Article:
A bill to provide Americans with more transportation choices than just driving is one step closer to becoming law. Reps. Doris Matsui (D-CA) and Steve LaTourette (R-OH) just introduced the Safe and Complete Streets Act of 2011 [PDF]. The bill doesn’t have a number yet.
The bill mandates the consideration of the “safety and convenience” of all users in “all phases of project planning and development. State DOTs and metropolitan planning organizations would have to take “pedestrians, bicyclists, public transit users, children, older individuals, individuals with disabilities, motorists, and freight vehicles” into account when developing transportation projects.
Rep. Matsui said in a statement:
Especially at a time when gas prices are putting enormous pressure on the pocketbooks of American consumers, more and more people are looking for alternatives to driving. However, far too often, our roads are designed with one thing in mind – trying to move vehicle traffic as quickly as possible. The risks of such design are apparent in the number of pedestrian and bicyclist deaths and injuries we see every year, and often discourage more people from considering other transportation methods. By completing our streets, we can open up our roadways to pedestrians and cyclists – helping to ease congestion and providing an alternative to gas powered vehicles. In doing so, we take strides to fight air pollution and global warming and improve our public health and safety.
LaTourette’s support for complete streets came as a result of advocates flooding his office with complaints after he ridiculed bicycling as a mode of transportation and a jobs engine in a committee hearing last year. Perhaps if he’d never made those disparaging remarks he would never have discovered the groundswell of support for active transportation and wouldn’t be the complete streets champion he is today.
The bill would require that states and metropolitan planning organizations craft and adhere to a complete streets policy, with guidance from the USDOT, that would apply to all federally funded projects. States or MPOs would need senior-level approval and documentation to get an exemption. It doesn’t apply to existing roads or new projects whose planning is already well underway.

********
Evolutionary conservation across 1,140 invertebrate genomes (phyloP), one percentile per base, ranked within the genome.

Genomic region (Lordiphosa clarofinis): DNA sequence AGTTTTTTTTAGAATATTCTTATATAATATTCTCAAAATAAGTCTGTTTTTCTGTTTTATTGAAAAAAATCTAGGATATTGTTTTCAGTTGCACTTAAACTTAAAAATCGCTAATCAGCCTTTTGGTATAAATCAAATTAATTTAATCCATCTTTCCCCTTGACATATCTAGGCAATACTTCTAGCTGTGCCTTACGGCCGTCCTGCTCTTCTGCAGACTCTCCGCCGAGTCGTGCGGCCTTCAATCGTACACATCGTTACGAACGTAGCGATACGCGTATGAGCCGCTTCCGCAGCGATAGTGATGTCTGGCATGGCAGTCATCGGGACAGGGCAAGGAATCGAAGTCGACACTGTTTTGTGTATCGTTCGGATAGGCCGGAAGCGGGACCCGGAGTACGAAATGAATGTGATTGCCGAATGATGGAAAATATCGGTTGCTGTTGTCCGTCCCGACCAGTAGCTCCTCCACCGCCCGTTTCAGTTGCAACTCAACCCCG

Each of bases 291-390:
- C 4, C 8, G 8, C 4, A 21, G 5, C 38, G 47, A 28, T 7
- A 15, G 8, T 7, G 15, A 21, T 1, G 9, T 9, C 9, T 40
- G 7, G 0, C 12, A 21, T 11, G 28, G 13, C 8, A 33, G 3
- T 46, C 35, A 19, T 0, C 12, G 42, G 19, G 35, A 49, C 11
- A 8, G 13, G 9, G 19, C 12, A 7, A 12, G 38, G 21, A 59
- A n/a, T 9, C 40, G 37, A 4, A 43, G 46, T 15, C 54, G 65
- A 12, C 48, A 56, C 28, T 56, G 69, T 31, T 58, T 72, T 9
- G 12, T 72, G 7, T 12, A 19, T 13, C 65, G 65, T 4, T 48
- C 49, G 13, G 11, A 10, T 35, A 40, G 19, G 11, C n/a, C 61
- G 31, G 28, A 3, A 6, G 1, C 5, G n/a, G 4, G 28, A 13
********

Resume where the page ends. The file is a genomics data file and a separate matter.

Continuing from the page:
The bill also calls on the Architectural and Transportation Barriers Compliance Board to publish new accessibility standards for pedestrian facilities.
A similar bill was introduced in 2009 with stronger penalties, modeled on seat belt provisions, for non-compliance. Advocates got some pushback on that and let them go this time around.
The Safe and Complete Streets Act is a “marker” bill, meaning it’s not expected to pass as a standalone bill. “It gives us an opportunity to talk about what we want to see in the final authorization bill,” said Barbara McCann of the National Complete Streets Coalition.
The bill’s introduction comes just a week after the Coalition released its report on complete streets policies from around the country. “It shows how broad and deep the complete streets movement has become,” said McCann. “These communities need federal investments, also, to take into account the needs of all users. This isn’t something coming down from the top, it’s coming up from the bottom.”
Reps. Matsui and LaTourette are circulating a “Dear Colleague” letter [PDF], urging other members of Congress to sign on to the bill. “As Congress moves to update the nation’s transportation priorities,” they wrote, “it is essential that we make policy changes to ensure our transportation investments create streets and roads that are safe for everyone who uses them whether they are driving, walking, riding a bicycle, or getting on a bus.” Advocates can send the letter to their representatives and ask them to co-sponsor the bill.